BMA Cymru Wales is supporting calls for all NHS frontline workers to be regularly tested for Covid-19, whether they are showing symptoms or not.
Leading doctors in Wales argue that as plans are discussed for the resumption of services, staff across the NHS should have frequent tests, to ensure the safety of patients and healthcare workers.
Doctors continue to put themselves at risk, regularly working in close contact with Covid-19 patients, and whilst good hand hygiene, the use of PPE and ‘respiratory etiquette’ are essential, it’s important that those who are caring for the most vulnerable in the community are tested themselves, to prevent further spread to patients, with potentially grave consequences.
Dr Phil Banfield, Chair BMA’s Welsh Consultants Committee, said:
"We support regular testing for all NHS frontline workers, in particular those who are asymptomatic and are not tested under current rules. At the beginning of the pandemic, The World Health Organisation (WHO) said the response to the pandemic needed ‘testing, testing, testing’, and this remains the case.”
He added: “If we want ‘normal’ NHS services to resume, this is a sensible approach to ensure doctors can continue to offer the best care, whilst ensuring the safety of themselves and their patients. As people are brought back to ‘Covid light’ areas for treatment, unless asymptomatic staff are also tested, there’s the chance they could pass the virus onto patients.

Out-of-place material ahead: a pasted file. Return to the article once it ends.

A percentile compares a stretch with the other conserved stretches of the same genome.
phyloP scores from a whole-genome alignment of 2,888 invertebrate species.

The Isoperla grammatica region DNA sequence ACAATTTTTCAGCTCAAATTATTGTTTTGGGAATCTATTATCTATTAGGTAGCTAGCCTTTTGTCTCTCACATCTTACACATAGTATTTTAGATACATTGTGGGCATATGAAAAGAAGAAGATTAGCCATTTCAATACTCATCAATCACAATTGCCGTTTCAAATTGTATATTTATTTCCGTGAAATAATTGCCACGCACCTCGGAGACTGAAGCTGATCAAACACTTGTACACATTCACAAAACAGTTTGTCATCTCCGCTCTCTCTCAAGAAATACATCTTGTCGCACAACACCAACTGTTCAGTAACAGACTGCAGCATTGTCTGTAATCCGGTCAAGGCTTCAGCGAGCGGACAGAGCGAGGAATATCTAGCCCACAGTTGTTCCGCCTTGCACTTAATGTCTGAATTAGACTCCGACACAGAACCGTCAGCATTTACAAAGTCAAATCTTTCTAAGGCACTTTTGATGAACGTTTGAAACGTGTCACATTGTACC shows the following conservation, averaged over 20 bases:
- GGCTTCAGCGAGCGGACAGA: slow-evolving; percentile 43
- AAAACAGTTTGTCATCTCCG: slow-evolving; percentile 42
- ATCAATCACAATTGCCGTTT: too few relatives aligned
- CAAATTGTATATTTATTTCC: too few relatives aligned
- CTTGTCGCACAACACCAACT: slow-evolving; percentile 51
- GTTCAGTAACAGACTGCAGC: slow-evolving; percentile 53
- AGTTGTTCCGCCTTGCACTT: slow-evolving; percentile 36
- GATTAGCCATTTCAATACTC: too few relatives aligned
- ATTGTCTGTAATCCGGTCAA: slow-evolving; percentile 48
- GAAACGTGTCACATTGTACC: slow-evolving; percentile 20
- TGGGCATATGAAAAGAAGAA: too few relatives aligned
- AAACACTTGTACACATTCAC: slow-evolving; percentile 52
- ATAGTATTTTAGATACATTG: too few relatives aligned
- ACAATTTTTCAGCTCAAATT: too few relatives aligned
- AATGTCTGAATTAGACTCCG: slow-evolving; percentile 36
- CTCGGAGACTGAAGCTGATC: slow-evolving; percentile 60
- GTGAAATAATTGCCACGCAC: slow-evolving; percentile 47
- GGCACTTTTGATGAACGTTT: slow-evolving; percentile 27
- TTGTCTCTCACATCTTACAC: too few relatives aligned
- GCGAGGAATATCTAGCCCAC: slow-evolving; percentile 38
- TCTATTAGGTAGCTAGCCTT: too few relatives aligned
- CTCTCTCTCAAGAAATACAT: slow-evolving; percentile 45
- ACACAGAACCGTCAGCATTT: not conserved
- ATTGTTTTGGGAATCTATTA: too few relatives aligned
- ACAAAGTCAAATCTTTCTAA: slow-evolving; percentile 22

“Testing needs to be frequent and regular to minimise further spread following a potentially false negative result. We must also continue to take precautions when a negative result is received.
“Whilst there’s uncertainly if there will be a second wave of Covid-19, the best way to mitigate against this is to start with our healthcare workers, who are dealing with patients, in close contact, day in, day out.
Dr Banfield also called for results to be returned more quickly and for antibody testing for frontline workers.
He said: "Delays in test results being returned need to be addressed urgently, along with antibody testing, even if this is a one-off occurrence. We need to know that doctors who are in close contact with patients are not carrying and spreading the virus unnecessarily, whilst getting doctors back into work as safely as possible after self-isolating.
“We want to see ‘real-time’ data on the number of tests being carried out at a much more local level, to enable the public and profession to have confidence that their NHS is safe to access. This will enable those with the greatest clinical priority to receive the care they urgently need.”
Notes to editors
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